Al Iannazzone joined Newsday in January 2012 as the Knicks’ beat writer, after covering the NBA for 11 Show More
Phil Jackson saying the Knicks "are going to build our team on free agents" should not have come as any real surprise.
The Knicks don't have many assets to make trades -- Jackson already has moved most of them -- and only one pick in the next two drafts. The high lottery pick in June is an asset and the piece around which many Knicks fans want the team to build.
They could have one of the top four picks, and in all likelihood their highest choice since taking Patrick Ewing first in 1985. But there is no Ewing in this draft, someone who can step up and be a franchise player almost immediately and a team's cornerstone for 12 years or more. Maybe eventually. But not now.
The Knicks will get a very good player, whether it's Jahlil Okafor, D'Angelo Russell, Karl Towns or Willie Cauley-Stein. They're all freshmen except for Cauley-Stein and will need time to develop.
That's what Jackson was saying when he addressed reporters after the team's shootaround Thursday at UCLA.
"You're always amazed at the youth, when you're looking at players that are either in college or potentially players that might come out of college," Jackson said. "In our present day in the NBA, when we have 19- and 20-year-old players coming into the league, and the majority of No. 1 draft picks are that age right now, it's really hard to project what that player is going to be like three years in the first contract situation."
Jackson sounded as if he wouldn't rule out trading the pick, which the Knicks can't do until they make the selection. If Jackson can get a marquee-type player back, you can't blame him, although that's not what Knicks fans want to hear.
If the Knicks keep the pick, of course, they will hope the young man can contribute right away. But there are no guarantees, and the clock is ticking on Jackson, coach Derek Fisher and Carmelo Anthony, who turns 31 in May and is recovering from season-ending knee surgery.
Jackson expects the Knicks to be competitive and in the playoffs next season, making them more attractive to the free-agent class of 2016.
So they have to use most if not all of their roughly $30 million and build through free agency, with veteran players who can make an impact. Money and the big city won't be enough to lure free agents.
Miami Heat president Pat Riley believes in the proven veteran approach as well. In an interview with Bleacher Report, Riley said he would never want to build through the draft.
"Lottery picks are living a life of misery," Riley said. "That season is miserable. And if you do three or four years in a row to get lottery picks, then I'm in an insane asylum. And the fans will be, too. So who wants that?"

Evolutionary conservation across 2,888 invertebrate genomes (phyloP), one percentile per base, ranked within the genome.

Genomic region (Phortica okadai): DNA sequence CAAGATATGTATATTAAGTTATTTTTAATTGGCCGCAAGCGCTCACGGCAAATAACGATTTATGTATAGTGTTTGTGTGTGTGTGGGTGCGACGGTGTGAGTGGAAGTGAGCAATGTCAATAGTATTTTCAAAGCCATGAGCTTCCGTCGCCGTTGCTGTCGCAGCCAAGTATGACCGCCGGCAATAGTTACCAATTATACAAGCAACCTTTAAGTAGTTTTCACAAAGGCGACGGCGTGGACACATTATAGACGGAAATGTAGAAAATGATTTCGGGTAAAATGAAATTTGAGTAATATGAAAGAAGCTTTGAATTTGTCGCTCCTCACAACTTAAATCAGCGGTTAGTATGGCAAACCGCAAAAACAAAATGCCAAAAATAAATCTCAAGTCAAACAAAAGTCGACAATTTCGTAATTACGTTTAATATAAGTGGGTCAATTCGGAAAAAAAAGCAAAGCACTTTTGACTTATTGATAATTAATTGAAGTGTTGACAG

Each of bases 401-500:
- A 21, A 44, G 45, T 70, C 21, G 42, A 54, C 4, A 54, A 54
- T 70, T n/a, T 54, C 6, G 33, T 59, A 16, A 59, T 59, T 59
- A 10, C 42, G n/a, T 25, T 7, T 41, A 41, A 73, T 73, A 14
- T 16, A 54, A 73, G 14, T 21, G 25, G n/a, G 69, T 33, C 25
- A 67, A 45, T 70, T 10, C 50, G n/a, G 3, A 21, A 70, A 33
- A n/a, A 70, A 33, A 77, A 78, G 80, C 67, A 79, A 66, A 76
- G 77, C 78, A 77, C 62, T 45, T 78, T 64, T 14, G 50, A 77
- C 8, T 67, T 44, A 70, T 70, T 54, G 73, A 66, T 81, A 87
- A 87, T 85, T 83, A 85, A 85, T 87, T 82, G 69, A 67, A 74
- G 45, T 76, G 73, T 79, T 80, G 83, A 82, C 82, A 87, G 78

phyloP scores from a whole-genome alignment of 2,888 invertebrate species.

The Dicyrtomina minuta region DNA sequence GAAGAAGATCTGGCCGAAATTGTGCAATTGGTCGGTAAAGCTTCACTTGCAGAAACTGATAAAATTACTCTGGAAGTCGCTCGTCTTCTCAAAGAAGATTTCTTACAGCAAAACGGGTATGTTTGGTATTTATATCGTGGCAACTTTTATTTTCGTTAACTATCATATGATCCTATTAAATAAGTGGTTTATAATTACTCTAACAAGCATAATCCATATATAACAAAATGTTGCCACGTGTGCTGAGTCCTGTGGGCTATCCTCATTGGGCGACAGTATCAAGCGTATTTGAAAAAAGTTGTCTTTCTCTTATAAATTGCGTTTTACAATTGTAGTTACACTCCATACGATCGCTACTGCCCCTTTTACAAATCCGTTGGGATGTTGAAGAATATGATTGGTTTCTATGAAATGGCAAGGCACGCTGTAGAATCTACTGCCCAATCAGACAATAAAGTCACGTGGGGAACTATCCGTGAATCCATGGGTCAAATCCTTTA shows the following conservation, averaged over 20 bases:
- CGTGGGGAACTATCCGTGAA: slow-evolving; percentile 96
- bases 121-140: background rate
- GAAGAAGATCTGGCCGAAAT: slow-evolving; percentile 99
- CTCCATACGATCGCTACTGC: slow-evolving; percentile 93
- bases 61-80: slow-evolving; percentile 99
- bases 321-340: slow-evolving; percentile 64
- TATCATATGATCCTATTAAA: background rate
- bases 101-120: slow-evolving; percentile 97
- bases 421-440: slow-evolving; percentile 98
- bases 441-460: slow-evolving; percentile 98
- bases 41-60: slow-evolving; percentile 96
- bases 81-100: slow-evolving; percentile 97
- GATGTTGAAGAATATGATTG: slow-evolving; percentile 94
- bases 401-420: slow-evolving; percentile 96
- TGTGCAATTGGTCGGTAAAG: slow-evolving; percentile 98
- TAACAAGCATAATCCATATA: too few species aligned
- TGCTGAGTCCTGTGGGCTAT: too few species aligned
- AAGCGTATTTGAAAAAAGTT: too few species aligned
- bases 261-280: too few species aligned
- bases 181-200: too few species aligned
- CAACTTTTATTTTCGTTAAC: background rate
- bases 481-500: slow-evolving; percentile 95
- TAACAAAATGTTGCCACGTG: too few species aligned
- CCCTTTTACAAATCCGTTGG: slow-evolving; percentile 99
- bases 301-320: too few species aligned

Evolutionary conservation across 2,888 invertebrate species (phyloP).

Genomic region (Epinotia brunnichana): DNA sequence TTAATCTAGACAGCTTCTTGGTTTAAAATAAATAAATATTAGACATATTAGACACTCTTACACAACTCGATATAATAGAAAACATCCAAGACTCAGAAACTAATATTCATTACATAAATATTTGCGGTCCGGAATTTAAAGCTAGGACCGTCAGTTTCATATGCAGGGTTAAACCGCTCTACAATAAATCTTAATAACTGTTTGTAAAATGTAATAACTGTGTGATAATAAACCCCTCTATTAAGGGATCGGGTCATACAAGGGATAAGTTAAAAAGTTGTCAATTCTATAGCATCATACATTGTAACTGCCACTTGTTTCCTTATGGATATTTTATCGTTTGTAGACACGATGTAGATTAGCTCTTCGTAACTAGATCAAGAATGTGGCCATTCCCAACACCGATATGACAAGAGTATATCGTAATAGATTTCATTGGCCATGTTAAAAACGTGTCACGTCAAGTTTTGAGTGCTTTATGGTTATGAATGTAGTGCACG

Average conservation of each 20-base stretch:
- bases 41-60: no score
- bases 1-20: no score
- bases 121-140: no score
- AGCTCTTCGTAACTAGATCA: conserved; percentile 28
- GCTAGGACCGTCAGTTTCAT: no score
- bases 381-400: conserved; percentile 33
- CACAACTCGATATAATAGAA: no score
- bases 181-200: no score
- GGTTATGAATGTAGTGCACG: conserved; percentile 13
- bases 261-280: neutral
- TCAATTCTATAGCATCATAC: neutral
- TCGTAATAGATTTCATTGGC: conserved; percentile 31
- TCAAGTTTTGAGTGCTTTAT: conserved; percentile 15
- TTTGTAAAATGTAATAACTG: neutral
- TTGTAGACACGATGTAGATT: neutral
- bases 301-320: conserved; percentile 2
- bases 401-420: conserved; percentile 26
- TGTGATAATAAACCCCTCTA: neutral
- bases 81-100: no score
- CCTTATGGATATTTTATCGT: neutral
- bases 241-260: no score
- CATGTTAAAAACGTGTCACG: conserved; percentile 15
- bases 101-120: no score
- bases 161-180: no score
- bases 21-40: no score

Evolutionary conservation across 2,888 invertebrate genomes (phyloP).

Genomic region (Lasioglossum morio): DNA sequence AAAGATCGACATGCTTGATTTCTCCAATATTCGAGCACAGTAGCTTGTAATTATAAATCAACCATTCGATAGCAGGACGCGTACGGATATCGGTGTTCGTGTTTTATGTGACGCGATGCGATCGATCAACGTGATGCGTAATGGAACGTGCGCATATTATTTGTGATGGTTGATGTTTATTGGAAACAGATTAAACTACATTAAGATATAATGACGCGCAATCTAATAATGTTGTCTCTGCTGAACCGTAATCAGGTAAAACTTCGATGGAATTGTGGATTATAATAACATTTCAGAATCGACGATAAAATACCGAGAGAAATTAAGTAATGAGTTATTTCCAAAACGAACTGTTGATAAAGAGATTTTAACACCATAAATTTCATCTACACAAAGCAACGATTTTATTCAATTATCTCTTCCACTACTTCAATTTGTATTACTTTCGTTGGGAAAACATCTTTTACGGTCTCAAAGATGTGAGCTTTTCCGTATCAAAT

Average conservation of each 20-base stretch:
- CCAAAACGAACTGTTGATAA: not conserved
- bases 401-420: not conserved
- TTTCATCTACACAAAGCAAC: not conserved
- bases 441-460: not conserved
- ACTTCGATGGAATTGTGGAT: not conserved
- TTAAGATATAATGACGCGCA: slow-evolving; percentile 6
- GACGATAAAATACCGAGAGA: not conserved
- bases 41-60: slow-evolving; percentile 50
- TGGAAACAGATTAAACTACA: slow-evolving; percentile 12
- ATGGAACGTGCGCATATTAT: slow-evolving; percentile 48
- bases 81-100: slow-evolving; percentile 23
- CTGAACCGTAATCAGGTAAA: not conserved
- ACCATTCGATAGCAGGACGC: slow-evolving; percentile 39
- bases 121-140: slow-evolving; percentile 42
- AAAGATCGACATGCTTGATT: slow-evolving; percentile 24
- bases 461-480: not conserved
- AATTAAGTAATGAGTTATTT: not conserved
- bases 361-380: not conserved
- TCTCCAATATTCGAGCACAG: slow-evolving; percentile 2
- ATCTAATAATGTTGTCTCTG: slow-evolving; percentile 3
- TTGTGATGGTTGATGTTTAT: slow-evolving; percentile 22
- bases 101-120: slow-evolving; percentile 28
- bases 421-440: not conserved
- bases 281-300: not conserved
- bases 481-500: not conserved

Riley was successful in free agency five years ago when LeBron James and Chris Bosh came to Miami to play with Dwyane Wade. They reached four straight NBA Finals and won two titles.
The Knicks would like to duplicate that in 2016, when James and Kevin Durant can be free agents. But that seems like a dream.
Jackson has to worry about this offseason and this summer. Picking the right player in the draft is important, but Jackson needs to sign difference-making free agents to start building something.
(Not) dealing Durant
The chatter has started that Kevin Durantcould be traded if the Thunder doesn't get assurances that he will re-sign with Oklahoma City in 2016. ESPN analyst and former NBA GM Tom Penn speculated that, prompting Oklahoma City general manager Sam Presti to shoot it down.
"It's ludicrous to assert that we would trade Kevin," Presti told The Oklahoman. "He has helped build this organization from the ground up and personifies the Thunder: past, present and future. When he's done playing, there will be streets named after him."
The NBA players' union rejected the cap-smoothing proposal that would have avoided a huge increase in the salary cap in 2016-17 because of the $24-billion television deal. The league wanted gradual increases.
It's projected that the cap will be $66 million next season and could rise to about $90 million beginning in 2016-17.
That means some players might sign one-year deals this summer, or two years with a player option after one. Also, players with opt- outs this summer, such as Kevin Love and Roy Hibbert, might decide to play out their contracts and wait until next summer to get major bumps.
Raising age limit?
Phil Jackson would like to see the NBA raise the age limit of its players. It's currently 19. NBA commissioner Adam Silver wants it to be 20, but the players' union doesn't agree.
"There's no doubt I think everybody would like to see that happen," Jackson said. "Everybody but perhaps the agents that are out there that are the ones making the money. The players' union or association has yet to come out and take a stance in that direction. But they need to do that. I think that's an important part of it.
"Once in a while, you get a player like LeBron [James] or you get a player like [Kevin] Durant. You get players like that, but that's few and far between in the draft. Unfortunately, we have a lot of kids that don't make it to that and . . . struggle."